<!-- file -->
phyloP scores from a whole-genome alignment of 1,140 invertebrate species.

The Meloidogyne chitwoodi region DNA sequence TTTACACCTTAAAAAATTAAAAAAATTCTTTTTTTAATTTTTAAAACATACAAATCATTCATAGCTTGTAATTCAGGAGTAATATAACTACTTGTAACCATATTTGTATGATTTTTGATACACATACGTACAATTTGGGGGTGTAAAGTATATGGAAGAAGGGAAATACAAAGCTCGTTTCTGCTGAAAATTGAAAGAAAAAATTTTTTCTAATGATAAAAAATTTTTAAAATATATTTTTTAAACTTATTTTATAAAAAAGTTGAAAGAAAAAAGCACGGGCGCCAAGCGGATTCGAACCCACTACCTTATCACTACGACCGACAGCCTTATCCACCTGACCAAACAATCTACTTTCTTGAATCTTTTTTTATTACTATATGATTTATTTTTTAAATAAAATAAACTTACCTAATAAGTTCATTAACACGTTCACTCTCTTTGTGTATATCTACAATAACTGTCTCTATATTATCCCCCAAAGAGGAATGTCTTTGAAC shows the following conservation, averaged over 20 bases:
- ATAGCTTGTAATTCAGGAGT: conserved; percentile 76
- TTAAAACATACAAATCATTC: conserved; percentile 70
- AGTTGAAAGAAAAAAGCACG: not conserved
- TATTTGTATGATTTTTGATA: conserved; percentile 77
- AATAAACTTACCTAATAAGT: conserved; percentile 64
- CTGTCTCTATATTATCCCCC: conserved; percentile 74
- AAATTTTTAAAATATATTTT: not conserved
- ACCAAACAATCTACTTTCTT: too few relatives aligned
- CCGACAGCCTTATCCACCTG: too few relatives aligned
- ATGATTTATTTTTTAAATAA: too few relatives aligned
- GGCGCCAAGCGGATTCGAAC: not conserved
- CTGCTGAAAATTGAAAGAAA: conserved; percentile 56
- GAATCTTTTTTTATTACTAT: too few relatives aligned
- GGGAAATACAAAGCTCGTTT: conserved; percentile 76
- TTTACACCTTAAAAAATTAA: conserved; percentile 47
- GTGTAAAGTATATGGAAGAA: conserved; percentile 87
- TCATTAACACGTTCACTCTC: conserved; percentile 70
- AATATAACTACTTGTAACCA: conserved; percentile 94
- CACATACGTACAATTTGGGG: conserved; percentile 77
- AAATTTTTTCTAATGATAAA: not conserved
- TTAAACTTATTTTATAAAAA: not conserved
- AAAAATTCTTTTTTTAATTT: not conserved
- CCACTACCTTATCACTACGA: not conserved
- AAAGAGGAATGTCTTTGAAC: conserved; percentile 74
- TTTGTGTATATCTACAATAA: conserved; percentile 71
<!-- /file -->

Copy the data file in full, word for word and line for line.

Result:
phyloP scores from a whole-genome alignment of 1,140 invertebrate species.

The Meloidogyne chitwoodi region DNA sequence TTTACACCTTAAAAAATTAAAAAAATTCTTTTTTTAATTTTTAAAACATACAAATCATTCATAGCTTGTAATTCAGGAGTAATATAACTACTTGTAACCATATTTGTATGATTTTTGATACACATACGTACAATTTGGGGGTGTAAAGTATATGGAAGAAGGGAAATACAAAGCTCGTTTCTGCTGAAAATTGAAAGAAAAAATTTTTTCTAATGATAAAAAATTTTTAAAATATATTTTTTAAACTTATTTTATAAAAAAGTTGAAAGAAAAAAGCACGGGCGCCAAGCGGATTCGAACCCACTACCTTATCACTACGACCGACAGCCTTATCCACCTGACCAAACAATCTACTTTCTTGAATCTTTTTTTATTACTATATGATTTATTTTTTAAATAAAATAAACTTACCTAATAAGTTCATTAACACGTTCACTCTCTTTGTGTATATCTACAATAACTGTCTCTATATTATCCCCCAAAGAGGAATGTCTTTGAAC shows the following conservation, averaged over 20 bases:
- ATAGCTTGTAATTCAGGAGT: conserved; percentile 76
- TTAAAACATACAAATCATTC: conserved; percentile 70
- AGTTGAAAGAAAAAAGCACG: not conserved
- TATTTGTATGATTTTTGATA: conserved; percentile 77
- AATAAACTTACCTAATAAGT: conserved; percentile 64
- CTGTCTCTATATTATCCCCC: conserved; percentile 74
- AAATTTTTAAAATATATTTT: not conserved
- ACCAAACAATCTACTTTCTT: too few relatives aligned
- CCGACAGCCTTATCCACCTG: too few relatives aligned
- ATGATTTATTTTTTAAATAA: too few relatives aligned
- GGCGCCAAGCGGATTCGAAC: not conserved
- CTGCTGAAAATTGAAAGAAA: conserved; percentile 56
- GAATCTTTTTTTATTACTAT: too few relatives aligned
- GGGAAATACAAAGCTCGTTT: conserved; percentile 76
- TTTACACCTTAAAAAATTAA: conserved; percentile 47
- GTGTAAAGTATATGGAAGAA: conserved; percentile 87
- TCATTAACACGTTCACTCTC: conserved; percentile 70
- AATATAACTACTTGTAACCA: conserved; percentile 94
- CACATACGTACAATTTGGGG: conserved; percentile 77
- AAATTTTTTCTAATGATAAA: not conserved
- TTAAACTTATTTTATAAAAA: not conserved
- AAAAATTCTTTTTTTAATTT: not conserved
- CCACTACCTTATCACTACGA: not conserved
- AAAGAGGAATGTCTTTGAAC: conserved; percentile 74
- TTTGTGTATATCTACAATAA: conserved; percentile 71